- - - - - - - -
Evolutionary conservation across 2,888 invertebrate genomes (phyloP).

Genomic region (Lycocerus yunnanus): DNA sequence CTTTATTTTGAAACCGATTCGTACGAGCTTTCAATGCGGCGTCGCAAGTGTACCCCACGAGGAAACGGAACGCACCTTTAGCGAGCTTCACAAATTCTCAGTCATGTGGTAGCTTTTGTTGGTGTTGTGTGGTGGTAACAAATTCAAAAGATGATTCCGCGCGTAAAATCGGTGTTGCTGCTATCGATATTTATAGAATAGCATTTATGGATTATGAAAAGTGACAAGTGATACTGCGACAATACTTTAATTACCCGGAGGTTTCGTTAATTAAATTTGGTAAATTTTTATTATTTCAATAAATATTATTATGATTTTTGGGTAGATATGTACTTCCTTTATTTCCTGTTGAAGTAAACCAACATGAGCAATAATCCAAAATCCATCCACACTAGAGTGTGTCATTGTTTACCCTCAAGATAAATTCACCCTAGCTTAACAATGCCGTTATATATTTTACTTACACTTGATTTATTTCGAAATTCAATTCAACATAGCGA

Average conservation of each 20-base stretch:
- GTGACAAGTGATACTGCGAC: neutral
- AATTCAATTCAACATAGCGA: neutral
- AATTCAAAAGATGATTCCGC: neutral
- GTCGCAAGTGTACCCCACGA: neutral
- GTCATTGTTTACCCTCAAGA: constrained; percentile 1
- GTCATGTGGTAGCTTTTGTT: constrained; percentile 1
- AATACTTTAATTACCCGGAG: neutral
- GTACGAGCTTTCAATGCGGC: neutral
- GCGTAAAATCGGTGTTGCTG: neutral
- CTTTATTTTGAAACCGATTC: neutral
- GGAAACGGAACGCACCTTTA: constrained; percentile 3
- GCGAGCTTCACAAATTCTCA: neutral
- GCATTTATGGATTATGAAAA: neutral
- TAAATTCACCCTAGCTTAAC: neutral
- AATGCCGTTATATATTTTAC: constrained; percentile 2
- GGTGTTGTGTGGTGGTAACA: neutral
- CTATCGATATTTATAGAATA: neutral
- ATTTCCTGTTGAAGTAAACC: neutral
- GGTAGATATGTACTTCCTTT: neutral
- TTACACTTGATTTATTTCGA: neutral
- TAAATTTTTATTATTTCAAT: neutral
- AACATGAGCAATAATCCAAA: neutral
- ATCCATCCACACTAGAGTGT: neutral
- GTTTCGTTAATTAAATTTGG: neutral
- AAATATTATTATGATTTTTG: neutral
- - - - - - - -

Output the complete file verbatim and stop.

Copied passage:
Evolutionary conservation across 2,888 invertebrate genomes (phyloP).

Genomic region (Lycocerus yunnanus): DNA sequence CTTTATTTTGAAACCGATTCGTACGAGCTTTCAATGCGGCGTCGCAAGTGTACCCCACGAGGAAACGGAACGCACCTTTAGCGAGCTTCACAAATTCTCAGTCATGTGGTAGCTTTTGTTGGTGTTGTGTGGTGGTAACAAATTCAAAAGATGATTCCGCGCGTAAAATCGGTGTTGCTGCTATCGATATTTATAGAATAGCATTTATGGATTATGAAAAGTGACAAGTGATACTGCGACAATACTTTAATTACCCGGAGGTTTCGTTAATTAAATTTGGTAAATTTTTATTATTTCAATAAATATTATTATGATTTTTGGGTAGATATGTACTTCCTTTATTTCCTGTTGAAGTAAACCAACATGAGCAATAATCCAAAATCCATCCACACTAGAGTGTGTCATTGTTTACCCTCAAGATAAATTCACCCTAGCTTAACAATGCCGTTATATATTTTACTTACACTTGATTTATTTCGAAATTCAATTCAACATAGCGA

Average conservation of each 20-base stretch:
- GTGACAAGTGATACTGCGAC: neutral
- AATTCAATTCAACATAGCGA: neutral
- AATTCAAAAGATGATTCCGC: neutral
- GTCGCAAGTGTACCCCACGA: neutral
- GTCATTGTTTACCCTCAAGA: constrained; percentile 1
- GTCATGTGGTAGCTTTTGTT: constrained; percentile 1
- AATACTTTAATTACCCGGAG: neutral
- GTACGAGCTTTCAATGCGGC: neutral
- GCGTAAAATCGGTGTTGCTG: neutral
- CTTTATTTTGAAACCGATTC: neutral
- GGAAACGGAACGCACCTTTA: constrained; percentile 3
- GCGAGCTTCACAAATTCTCA: neutral
- GCATTTATGGATTATGAAAA: neutral
- TAAATTCACCCTAGCTTAAC: neutral
- AATGCCGTTATATATTTTAC: constrained; percentile 2
- GGTGTTGTGTGGTGGTAACA: neutral
- CTATCGATATTTATAGAATA: neutral
- ATTTCCTGTTGAAGTAAACC: neutral
- GGTAGATATGTACTTCCTTT: neutral
- TTACACTTGATTTATTTCGA: neutral
- TAAATTTTTATTATTTCAAT: neutral
- AACATGAGCAATAATCCAAA: neutral
- ATCCATCCACACTAGAGTGT: neutral
- GTTTCGTTAATTAAATTTGG: neutral
- AAATATTATTATGATTTTTG: neutral